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The dock located in the picnic pavilion area is a fishing hot spot, but some like to just relax and take in the picturesque setting of Pellicer Creek. Many park visitors find the two large covered picnic pavilions the perfect spot for lunch while the kids play on the nearby playground. There are 30 campsites equipped with water and electric, and an abundance of wildlife call the park home. New to Faver-Dykes are Jordan and Mellon Islands.  Both are located along the Matanzas River and offer picnic areas, primitive campsites and trails.
Faver-Dykes State Park
Pellicer Creek is a designated canoe trail and is also a popular site for fishing and birding.

History and Culture

Pellicer Creek was named for settler Francisco Pellicer built his homestead along the banks of the creek around 1800 after receiving a land grant from the King of Spain. The park was originally part of the Buena Suerte Plantation granted in 1817 by Spain to General Joseph Hernandez. During the Second Seminole War the area was occupied by U.S. troops and in 1950, Hiram Faver, a former longtime Clerk of the Court in St. Johns County donated the land to the Florida State Board of Parks and Historic Memorials. The park is named for his parents, Alexander Hall Faver and Florida Dykes Faver. Rich long leaf pines, cooling hammocks and spreading marshes engulf the park. Wildflowers and ferns thrive under the canopy which provides habitat for the area's wild turkeys and other native wildlife.

This 16th-century Theodor de Bry engraving of Florida's native people gives some idea of how they looked and lived.

The Lost Tribe

Faver-Dyke's Lost Tribe: The Timucuan Indians, Faver-Dykes' first inhabitants, arrived around 500 B.C. They lived in villages close to Pellicer Creek, which today makes up the southern border of the park. Their homes were protected from hurricanes by the barrier island lying east of the park across the Matanzas River. They lived at Faver-Dykes for hundreds of years and were skilled hunters and fishermen. The forest, river and ocean played an important role in their everyday lives.

In 1967, this memorial plaque and wall were dedicated to Hiram Faver.

Dedication

Hiram Faver looks at the monument constructed in his honor and in memory of his parents, Alexander Hall Faver and Florida Dykes Faver, at a ceremony held at the park in November 1967. Faver-Dykes became the 63rd park in the Florida Park System and according to then Florida Senate President Verle A. Pope, the park was a needed asset to the system. The park did not waste time making itself ready for visitors. According to an article printed in the St. Augustine Record, State Park Director Bill Miller announced during his speech that the state had appropriated funds to begin building a campground at the park.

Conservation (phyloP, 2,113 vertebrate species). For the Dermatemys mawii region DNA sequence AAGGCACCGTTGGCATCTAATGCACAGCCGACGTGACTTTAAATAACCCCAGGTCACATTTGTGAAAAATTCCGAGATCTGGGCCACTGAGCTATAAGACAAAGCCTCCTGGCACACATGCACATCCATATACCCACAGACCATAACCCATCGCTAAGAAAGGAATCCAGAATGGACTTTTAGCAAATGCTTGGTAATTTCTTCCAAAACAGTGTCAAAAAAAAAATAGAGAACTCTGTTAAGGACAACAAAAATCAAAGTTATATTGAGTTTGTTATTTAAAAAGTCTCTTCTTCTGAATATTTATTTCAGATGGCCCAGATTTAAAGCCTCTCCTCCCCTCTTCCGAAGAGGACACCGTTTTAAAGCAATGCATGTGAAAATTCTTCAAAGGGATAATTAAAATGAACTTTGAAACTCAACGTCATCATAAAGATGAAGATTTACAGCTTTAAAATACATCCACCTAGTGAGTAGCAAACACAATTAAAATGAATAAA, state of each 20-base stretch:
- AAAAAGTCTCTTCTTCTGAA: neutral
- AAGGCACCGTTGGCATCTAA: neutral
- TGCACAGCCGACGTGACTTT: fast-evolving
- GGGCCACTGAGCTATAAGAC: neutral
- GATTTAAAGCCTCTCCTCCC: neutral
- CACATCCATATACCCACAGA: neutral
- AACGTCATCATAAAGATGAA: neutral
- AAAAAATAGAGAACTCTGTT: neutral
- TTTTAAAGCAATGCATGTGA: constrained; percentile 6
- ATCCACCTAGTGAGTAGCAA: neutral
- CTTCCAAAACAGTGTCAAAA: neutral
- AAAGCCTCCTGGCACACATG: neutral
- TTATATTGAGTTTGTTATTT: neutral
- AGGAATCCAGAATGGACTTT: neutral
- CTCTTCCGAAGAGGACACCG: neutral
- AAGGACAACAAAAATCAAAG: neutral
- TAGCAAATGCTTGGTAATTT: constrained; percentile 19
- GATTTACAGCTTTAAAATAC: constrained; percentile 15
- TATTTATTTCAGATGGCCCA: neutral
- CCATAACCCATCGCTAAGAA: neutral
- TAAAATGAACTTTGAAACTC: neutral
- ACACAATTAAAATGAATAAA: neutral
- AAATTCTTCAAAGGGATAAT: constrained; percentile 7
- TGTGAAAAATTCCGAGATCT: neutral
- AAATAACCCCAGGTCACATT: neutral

This monument was dedicated to Hiram Faver in 1967, when he donated the land that is now Faver-Dykes State Park.

Hiram Faver Monument

Faver-Dykes State Park was originally part of the Buena Suerte Plantation granted in 1817 by Spain to General Joseph Hernandez. During the Second Seminole War the area was occupied by U.S. troops. In 1950, Hiram Faver, a former long time Clerk of the Court in St. Johns County, donated the land to the Florida State Board of Parks and Historic Memorials. The park is named for his parents, Alexander Hall Faver and Florida Dykes Faver. The monument that was dedicated to Hiram in 1967 still stands and is a constant reminder of his generosity.

This sketch of Hiram Faver is hanging in the ranger station at Faver-Dykes State Park.

Hiram Faver

Hiram Faver's generosity continues to contribute to the park. His estate has funded the addition of a new nature trail, currently under construction. The trail will be at least two miles long and feature informational kiosks and signs along the way.

A map dated 1864 shows the land divided between Pellicer Plantation, the Carter Plantation and Hemmings Point.

Early Map

A map dated 1864 shows the land divided between Pellicer Plantation, the Carter Plantation and Hemmings Point. Although Hiram Faver later donated about 752 acres to the state of Florida, the park now consists of 6,045 acres. When completed, the new Hiram Faver Trail will lead to Hemmings Point and allow visitors to see an area of the park that is rarely visited.